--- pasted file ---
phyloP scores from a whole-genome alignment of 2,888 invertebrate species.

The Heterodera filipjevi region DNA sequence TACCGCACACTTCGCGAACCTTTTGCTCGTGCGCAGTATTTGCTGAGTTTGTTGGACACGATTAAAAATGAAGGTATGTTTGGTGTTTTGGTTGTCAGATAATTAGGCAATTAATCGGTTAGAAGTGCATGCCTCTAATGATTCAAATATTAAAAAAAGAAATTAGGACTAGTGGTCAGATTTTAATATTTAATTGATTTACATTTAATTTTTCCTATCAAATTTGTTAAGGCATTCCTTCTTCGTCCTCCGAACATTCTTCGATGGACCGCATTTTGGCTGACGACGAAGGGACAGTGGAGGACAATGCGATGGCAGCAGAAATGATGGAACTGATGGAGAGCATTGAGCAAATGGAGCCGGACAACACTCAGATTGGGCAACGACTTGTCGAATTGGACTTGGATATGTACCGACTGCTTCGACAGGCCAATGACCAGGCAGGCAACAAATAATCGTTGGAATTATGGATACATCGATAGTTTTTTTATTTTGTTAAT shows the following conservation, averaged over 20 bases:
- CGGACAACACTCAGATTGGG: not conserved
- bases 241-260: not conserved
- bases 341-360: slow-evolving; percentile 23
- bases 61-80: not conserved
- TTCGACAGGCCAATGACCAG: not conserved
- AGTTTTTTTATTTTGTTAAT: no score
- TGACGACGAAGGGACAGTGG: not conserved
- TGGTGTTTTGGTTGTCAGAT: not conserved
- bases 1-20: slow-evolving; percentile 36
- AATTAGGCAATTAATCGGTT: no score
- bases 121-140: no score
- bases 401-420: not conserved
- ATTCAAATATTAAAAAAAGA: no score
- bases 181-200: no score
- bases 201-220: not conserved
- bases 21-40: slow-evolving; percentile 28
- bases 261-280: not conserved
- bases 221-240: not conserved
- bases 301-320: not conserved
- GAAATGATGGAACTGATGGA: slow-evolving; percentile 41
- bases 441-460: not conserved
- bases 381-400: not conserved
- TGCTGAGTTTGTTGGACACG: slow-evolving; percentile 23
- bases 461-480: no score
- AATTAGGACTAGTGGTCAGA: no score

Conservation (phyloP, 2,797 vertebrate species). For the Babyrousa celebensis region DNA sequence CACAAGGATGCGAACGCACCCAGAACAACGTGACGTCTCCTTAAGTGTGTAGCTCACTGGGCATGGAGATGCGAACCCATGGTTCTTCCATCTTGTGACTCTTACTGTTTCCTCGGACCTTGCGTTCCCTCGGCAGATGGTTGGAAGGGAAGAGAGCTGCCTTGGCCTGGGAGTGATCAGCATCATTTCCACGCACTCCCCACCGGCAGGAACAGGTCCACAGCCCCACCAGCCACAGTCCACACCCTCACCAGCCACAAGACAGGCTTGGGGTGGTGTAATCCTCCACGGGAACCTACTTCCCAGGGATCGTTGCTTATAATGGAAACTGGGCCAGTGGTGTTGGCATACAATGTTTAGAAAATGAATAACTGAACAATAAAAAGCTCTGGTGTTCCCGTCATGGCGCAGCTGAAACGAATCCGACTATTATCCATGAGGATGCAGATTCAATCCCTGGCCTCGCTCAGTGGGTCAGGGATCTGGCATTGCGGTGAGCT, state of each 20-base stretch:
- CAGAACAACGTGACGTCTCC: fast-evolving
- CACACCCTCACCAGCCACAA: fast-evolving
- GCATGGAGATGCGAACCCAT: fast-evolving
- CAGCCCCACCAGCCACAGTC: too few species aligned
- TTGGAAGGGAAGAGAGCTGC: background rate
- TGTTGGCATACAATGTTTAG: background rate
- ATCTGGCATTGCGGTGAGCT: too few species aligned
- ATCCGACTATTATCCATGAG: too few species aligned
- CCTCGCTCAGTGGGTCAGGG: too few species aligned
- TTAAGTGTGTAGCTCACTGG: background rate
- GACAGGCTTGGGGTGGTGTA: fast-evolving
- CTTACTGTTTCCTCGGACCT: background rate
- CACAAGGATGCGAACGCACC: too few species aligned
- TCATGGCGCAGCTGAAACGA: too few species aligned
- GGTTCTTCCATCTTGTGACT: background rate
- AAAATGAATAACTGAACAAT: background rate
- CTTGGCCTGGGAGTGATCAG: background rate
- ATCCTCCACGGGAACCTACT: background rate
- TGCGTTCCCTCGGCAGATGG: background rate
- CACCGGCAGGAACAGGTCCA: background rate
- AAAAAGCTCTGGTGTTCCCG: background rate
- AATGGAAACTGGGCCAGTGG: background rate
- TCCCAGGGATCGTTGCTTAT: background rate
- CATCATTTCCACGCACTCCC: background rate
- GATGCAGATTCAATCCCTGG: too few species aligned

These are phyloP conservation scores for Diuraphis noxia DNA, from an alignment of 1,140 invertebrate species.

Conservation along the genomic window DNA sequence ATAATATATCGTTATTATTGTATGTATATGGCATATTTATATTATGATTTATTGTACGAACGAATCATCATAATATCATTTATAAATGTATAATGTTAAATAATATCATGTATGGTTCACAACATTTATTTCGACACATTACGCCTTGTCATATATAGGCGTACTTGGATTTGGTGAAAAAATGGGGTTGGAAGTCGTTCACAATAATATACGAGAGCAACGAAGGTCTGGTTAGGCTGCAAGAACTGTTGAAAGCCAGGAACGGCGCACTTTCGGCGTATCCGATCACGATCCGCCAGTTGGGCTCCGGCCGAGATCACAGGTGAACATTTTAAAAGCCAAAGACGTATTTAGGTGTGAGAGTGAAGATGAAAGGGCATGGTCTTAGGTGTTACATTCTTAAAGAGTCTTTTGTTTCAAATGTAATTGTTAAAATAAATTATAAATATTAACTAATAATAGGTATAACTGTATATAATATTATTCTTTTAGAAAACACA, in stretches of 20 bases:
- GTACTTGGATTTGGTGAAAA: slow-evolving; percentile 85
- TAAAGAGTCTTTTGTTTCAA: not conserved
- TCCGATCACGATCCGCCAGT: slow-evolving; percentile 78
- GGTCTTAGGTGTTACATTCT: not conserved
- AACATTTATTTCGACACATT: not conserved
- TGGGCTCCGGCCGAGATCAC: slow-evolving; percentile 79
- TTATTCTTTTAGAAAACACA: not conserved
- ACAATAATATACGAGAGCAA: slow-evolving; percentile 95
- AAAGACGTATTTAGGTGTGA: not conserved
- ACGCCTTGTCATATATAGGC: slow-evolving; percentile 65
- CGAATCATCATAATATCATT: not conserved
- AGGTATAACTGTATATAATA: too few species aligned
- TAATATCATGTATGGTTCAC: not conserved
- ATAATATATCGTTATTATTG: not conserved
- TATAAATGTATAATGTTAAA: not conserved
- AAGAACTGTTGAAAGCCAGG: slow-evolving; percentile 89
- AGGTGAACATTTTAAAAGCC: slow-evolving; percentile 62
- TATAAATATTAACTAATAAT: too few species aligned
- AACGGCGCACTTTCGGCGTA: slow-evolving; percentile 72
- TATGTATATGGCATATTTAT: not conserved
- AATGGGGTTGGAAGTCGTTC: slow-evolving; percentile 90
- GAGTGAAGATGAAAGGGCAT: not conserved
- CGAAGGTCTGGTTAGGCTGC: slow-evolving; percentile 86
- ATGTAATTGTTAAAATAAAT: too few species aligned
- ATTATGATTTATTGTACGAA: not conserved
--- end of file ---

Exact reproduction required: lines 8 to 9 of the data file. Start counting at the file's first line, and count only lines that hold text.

- AGTTTTTTTATTTTGTTAAT: no score
- TGACGACGAAGGGACAGTGG: not conserved